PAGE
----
Existing shareholders bought just 0.5 per cent of the Lloyds shares offered in its rights issue, and 0.24 percent of the HBOS shares, leaving the government to buy the remainder, the banks said.
The government offered to underwrite the two lenders' capital raisings as part of its 37 billion pound ($55.76 billion) bailout of the UK banking sector in October last year.
The low level of shareholder participation in the Lloyds and HBOS rights issues was expected, as both banks' shares had fallen below the price at which new stock was offered to the market.
By 0905 GMT on Monday, Lloyds shares were up 5 per cent at 137.8 pence, below the rights price of 173.3 pence, while HBOS shares were 3.1 per cent higher at 82.4 pence, compared with a rights price of 113.6 pence.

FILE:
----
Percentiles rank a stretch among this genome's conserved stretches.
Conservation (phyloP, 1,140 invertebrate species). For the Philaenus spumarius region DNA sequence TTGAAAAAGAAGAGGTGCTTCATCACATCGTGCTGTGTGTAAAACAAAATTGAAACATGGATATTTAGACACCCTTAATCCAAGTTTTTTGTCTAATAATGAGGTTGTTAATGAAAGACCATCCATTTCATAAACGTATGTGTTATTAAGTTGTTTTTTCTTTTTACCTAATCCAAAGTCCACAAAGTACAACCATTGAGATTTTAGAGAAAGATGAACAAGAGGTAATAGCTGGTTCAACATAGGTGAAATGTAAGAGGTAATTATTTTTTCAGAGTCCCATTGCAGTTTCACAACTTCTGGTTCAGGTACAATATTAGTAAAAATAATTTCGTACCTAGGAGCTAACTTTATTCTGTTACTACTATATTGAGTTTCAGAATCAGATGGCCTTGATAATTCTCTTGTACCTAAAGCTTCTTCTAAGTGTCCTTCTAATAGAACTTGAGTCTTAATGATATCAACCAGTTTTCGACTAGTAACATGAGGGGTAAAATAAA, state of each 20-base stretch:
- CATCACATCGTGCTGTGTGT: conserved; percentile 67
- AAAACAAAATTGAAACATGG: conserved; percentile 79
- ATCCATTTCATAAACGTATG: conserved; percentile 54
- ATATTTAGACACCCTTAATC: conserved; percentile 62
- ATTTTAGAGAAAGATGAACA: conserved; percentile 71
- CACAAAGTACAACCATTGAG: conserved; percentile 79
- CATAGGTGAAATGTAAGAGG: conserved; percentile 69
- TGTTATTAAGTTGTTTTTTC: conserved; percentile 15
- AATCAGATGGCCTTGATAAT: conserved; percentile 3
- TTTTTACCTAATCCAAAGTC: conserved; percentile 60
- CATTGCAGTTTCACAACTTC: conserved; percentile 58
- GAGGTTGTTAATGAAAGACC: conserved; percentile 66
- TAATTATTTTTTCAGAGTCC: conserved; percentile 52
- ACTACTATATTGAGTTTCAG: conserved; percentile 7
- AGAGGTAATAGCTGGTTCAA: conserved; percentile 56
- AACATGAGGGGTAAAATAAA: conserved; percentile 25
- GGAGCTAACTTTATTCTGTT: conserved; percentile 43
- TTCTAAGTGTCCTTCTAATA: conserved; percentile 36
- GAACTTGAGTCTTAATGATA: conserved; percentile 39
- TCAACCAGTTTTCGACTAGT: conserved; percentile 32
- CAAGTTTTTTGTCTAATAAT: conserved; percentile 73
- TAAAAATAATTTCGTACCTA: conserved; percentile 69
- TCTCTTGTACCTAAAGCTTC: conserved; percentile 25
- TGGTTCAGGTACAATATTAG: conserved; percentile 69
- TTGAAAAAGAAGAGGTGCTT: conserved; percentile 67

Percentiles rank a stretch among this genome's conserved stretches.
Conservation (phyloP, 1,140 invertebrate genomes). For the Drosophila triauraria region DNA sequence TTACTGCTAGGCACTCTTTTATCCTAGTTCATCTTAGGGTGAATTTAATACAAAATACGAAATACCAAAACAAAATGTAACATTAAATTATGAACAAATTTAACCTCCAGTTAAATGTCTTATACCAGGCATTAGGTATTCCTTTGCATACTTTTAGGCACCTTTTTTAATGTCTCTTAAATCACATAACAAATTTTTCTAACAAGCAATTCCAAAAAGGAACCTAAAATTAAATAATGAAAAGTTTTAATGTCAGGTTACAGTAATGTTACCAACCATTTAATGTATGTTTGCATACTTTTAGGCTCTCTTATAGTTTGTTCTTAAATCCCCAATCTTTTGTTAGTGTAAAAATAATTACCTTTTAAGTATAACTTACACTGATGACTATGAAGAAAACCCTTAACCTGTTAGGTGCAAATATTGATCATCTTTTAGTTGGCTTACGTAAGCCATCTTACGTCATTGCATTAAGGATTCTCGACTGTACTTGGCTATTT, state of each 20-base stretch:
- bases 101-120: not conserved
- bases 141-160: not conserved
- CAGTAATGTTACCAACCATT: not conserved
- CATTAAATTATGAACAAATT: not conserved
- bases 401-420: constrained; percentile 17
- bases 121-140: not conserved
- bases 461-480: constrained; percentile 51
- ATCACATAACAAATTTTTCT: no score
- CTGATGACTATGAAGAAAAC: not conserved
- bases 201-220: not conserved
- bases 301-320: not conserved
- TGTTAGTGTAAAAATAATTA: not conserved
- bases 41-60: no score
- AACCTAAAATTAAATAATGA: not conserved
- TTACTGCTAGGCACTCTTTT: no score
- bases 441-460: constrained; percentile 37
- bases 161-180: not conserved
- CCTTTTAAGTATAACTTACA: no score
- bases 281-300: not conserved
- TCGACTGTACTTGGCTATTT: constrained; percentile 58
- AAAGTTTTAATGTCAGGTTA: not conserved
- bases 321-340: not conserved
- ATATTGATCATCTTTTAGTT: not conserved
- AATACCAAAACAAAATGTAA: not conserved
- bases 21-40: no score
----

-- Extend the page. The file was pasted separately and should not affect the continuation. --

“We understand that many existing shareholders did not participate because of the divergence between the offer price and the current market price," Lloyds TSB chief executive Eric Daniels said in a statement.
"We are pleased that the capital raising process has completed and that the new combined group will have a strong financial position."
The twin rights issues will raise 17 billion pounds in capital for the combined Lloyds-HBOS bank, buffering it against potential further losses on risky credit-related assets, as well as an anticipated rise in bad debts this year as the UK succumbs to recession.
The merger between Lloyds and HBOS, brokered by the government in September last year as a dramatic slump in HBOS' share price threatened to undermine consumer confidence in the bank, is expected to complete on January 19.
The tie-up, which would under normal circumstances have been blocked by UK competition regulators, will create a dominant retail financial services group holding a third of all UK current accounts and 28 per cent of the country's mortgages.
The UK state already holds a 58 per cent stake in Royal Bank of Scotland after its shareholders largely avoided a similar government-sponsored rights issue in November.